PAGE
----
Research

Exciting Study: Why Exercise May Be a Catalyst to a Younger Brain

A recent study from researchers in Australia points to a finding that certain platelets secrete a protein able to rejuvenate neurons in mice. This potentially groundbreaking study from StudyFines reinforces one of my favorite adages, “a sound body leads to a sound mind.”

This study, which you can read here, demonstrates that platelets release factors called exerkines in response to regular exercise, and that these exerkines can rejuvenate an aging brain. Specifically, the platelet-derived exerkine CXCL4 (also called platelet factor 4 or PF4) was sufficient to increase neural stem cell proliferation and neuron maturation in the hippocampus of aged mice when delivered intravenously. 

The mechanisms likely involve CXCL4 reducing oxidative stress, inhibiting apoptosis (cell death), and modulating immune cells to create a pro-regenerative state. This works because CXCL4 is synthesized and packaged within alpha granules inside platelets, and when platelets become activated, the alpha granules undergo granule secretion, releasing their contents, including PF4. 

This platelet activation involves a signaling cascade that leads to the reorganization of the platelet’s cytoskeleton and the fusion of the granule membrane with the plasma membrane. This allows the discharge of the granule contents to the exterior through pore formation, where PF4 can then enter the plasma. 

Common platelet agonists like thrombin, ADP, collagen, and thromboxane A2 can all induce these platelet activation signals. Physical exercise has been shown to activate platelets, likely through increased shear forces and circulating agonists.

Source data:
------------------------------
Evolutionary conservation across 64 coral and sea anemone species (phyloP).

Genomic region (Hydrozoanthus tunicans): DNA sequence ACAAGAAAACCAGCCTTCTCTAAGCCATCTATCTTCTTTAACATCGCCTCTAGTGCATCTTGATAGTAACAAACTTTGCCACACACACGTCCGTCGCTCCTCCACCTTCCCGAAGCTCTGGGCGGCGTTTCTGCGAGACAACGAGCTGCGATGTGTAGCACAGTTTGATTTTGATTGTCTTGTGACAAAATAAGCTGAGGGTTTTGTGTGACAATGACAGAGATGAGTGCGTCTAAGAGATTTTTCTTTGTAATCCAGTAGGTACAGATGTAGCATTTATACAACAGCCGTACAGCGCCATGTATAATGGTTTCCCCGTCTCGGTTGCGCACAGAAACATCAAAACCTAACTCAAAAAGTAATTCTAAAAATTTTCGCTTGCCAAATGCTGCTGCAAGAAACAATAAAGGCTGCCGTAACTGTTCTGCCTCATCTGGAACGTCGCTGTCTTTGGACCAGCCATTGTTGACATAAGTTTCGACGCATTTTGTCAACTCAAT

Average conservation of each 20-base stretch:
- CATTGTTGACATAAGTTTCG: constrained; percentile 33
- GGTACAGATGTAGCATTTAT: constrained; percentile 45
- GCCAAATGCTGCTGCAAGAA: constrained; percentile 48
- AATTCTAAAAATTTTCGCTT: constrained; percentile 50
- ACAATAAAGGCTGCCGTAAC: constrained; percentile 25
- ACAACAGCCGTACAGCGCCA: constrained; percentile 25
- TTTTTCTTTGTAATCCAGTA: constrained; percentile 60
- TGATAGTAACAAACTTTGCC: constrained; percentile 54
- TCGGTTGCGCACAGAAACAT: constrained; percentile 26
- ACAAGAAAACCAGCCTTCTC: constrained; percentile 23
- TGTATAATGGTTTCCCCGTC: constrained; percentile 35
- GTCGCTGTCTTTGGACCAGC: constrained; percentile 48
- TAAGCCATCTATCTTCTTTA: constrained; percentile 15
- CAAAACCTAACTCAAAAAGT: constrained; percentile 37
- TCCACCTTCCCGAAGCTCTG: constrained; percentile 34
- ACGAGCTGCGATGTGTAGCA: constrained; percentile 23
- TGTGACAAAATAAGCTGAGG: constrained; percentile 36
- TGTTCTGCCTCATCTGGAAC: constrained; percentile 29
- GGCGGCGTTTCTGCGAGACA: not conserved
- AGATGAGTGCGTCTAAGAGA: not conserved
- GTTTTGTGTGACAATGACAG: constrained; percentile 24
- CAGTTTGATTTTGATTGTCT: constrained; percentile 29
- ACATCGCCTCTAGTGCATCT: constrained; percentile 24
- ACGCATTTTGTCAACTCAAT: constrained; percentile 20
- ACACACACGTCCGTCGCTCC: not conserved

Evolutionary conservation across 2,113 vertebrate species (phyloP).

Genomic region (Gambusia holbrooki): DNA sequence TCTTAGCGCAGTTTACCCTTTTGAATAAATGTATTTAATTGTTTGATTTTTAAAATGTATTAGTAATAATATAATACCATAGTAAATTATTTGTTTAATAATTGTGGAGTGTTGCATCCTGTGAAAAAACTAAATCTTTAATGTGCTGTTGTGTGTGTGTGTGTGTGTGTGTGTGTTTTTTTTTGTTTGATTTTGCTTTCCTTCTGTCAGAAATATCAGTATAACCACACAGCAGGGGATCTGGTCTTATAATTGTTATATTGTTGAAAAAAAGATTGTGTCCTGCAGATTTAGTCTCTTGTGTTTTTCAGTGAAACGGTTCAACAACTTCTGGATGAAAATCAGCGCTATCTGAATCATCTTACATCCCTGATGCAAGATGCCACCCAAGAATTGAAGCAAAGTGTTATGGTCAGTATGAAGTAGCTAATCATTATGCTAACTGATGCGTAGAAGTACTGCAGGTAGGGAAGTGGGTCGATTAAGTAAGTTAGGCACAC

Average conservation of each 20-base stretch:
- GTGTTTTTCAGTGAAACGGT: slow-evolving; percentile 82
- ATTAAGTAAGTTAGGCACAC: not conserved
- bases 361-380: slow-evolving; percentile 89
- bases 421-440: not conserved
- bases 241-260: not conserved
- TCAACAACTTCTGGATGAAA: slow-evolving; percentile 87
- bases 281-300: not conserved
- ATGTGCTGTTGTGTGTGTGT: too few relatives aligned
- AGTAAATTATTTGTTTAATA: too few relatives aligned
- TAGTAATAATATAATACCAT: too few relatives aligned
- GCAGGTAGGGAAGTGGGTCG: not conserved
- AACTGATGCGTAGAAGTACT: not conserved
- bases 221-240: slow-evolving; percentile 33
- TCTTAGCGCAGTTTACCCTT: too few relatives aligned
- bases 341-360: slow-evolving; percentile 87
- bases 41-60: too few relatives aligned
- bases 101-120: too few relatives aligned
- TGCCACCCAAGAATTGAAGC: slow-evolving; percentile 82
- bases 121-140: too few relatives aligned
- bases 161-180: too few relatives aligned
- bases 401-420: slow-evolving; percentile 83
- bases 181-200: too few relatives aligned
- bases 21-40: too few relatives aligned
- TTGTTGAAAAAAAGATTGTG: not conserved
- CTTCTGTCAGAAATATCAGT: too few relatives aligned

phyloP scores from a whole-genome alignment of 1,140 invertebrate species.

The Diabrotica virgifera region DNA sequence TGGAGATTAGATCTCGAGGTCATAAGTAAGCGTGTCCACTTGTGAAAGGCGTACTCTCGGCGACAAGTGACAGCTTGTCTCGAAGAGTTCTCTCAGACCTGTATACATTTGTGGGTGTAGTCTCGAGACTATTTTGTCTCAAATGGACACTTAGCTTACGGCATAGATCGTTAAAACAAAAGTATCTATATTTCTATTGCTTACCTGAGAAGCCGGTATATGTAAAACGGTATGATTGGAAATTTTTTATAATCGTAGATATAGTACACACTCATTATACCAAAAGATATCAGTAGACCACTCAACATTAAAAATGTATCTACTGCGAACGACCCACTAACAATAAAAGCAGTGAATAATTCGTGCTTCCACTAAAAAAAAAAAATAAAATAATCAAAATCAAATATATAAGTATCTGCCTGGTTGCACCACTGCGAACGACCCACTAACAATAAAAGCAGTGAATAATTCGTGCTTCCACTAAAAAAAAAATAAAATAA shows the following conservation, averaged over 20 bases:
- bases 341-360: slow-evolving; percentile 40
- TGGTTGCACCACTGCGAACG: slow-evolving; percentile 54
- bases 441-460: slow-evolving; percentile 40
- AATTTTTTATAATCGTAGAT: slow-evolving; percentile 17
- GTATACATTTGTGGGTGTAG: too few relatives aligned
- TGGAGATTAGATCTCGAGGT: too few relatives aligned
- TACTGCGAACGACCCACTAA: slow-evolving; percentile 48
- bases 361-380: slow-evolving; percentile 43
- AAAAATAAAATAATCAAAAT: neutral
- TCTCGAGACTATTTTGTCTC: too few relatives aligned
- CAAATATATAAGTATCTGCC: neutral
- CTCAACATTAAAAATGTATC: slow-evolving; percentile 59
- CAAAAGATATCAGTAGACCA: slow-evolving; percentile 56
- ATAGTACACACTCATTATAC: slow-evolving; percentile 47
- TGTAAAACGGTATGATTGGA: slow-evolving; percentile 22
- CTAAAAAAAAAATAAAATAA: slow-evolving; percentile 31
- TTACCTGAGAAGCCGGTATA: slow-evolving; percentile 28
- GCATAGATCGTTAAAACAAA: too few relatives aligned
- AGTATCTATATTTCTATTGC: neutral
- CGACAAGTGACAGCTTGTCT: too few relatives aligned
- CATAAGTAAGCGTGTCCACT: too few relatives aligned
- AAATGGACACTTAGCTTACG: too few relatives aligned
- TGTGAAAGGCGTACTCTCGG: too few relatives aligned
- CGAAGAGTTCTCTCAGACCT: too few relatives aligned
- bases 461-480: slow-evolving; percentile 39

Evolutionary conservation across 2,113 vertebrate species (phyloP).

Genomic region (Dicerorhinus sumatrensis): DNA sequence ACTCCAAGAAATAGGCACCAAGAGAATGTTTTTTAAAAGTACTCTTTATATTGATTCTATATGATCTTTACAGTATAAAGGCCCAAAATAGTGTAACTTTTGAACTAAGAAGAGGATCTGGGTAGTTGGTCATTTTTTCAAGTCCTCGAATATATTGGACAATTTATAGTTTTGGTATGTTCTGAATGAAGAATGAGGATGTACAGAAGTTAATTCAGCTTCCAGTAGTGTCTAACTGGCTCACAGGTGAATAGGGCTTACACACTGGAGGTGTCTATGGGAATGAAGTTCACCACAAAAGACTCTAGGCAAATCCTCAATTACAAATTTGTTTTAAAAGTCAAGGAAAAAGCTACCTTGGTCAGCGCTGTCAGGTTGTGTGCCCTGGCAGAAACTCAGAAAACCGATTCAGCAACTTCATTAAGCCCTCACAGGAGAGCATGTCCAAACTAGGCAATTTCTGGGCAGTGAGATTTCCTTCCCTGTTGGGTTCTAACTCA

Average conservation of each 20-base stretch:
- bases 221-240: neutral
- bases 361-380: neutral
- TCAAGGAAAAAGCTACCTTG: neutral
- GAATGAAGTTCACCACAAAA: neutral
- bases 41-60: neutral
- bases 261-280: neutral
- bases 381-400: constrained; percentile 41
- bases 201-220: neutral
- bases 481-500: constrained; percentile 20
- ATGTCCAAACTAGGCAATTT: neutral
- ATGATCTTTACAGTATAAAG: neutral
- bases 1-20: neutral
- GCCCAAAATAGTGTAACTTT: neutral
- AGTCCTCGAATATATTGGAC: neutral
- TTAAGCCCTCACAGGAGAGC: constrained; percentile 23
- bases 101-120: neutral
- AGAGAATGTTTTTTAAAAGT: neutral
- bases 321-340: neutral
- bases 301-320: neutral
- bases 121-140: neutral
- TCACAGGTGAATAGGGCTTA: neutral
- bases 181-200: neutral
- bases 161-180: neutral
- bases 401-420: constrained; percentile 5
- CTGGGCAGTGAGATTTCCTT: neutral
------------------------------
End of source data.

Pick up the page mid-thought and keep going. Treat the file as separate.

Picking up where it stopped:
PF4 was also necessary for the exercise-induced increase in brain neurogenesis, as running failed to stimulate neural precursor proliferation in mice lacking PF4. 

This is an important note, as Dr. Odette Leiter from the Queensland Brain Institute (who performed the research) explains.

“We know exercise increases production of new neurons in the hippocampus, the part of the brain important for learning and memory, but the mechanism hasn’t been clear,” says Dr. Leiter. “Our previous research has shown platelets are involved, but this study shows platelets are actually required for this effect in the aged mice.”

The results of the study are very promising: 

Systemic administration of PF4 over 24 days enhanced neurogenesis, dendrite (nerve) growth, and spatial learning and memory in aged mice. Exercise altered the platelet protein composition in young and old mice, inducing immune, redox, and neurogenesis-regulating proteins. 

Together, these findings identify platelets as essential mediators of exercise-induced brain rejuvenation in aging via releasing exerkines like PF4 that can rescue age-related cognitive decline in a neurogenesis-dependent manner. 

But we must keep one important fact in mind:

Excessive platelet activity with aging likely contributes to chronic low-grade inflammation through multiple mechanisms. 

Fortunately, we have one huge weapon at our clinic, which anecdotally eliminates many of the detriments of an aging platelet. 

This weapon is our photobiomodulation (PBMT) light device. Another similar device is our Hemealumen device, which provides PBMTto the circulatory system. 

I am excited to share this study because targeting platelets is a novel approach to reducing inflammation and promoting healthy brain aging and may one day be a therapy to treat common issues like brain fog and even certain brain diseases. Only time and proper studies will tell. – Dr. P

If you’re interested in reading about brain health, you will also find this article interesting:

Overnight Aromatherapy Boost Memory 266% in New Study And if you find that you’re suffering from brain fog or mental fatigue, you may be interested in learning about our rejuvenating NAD+ treatments here.

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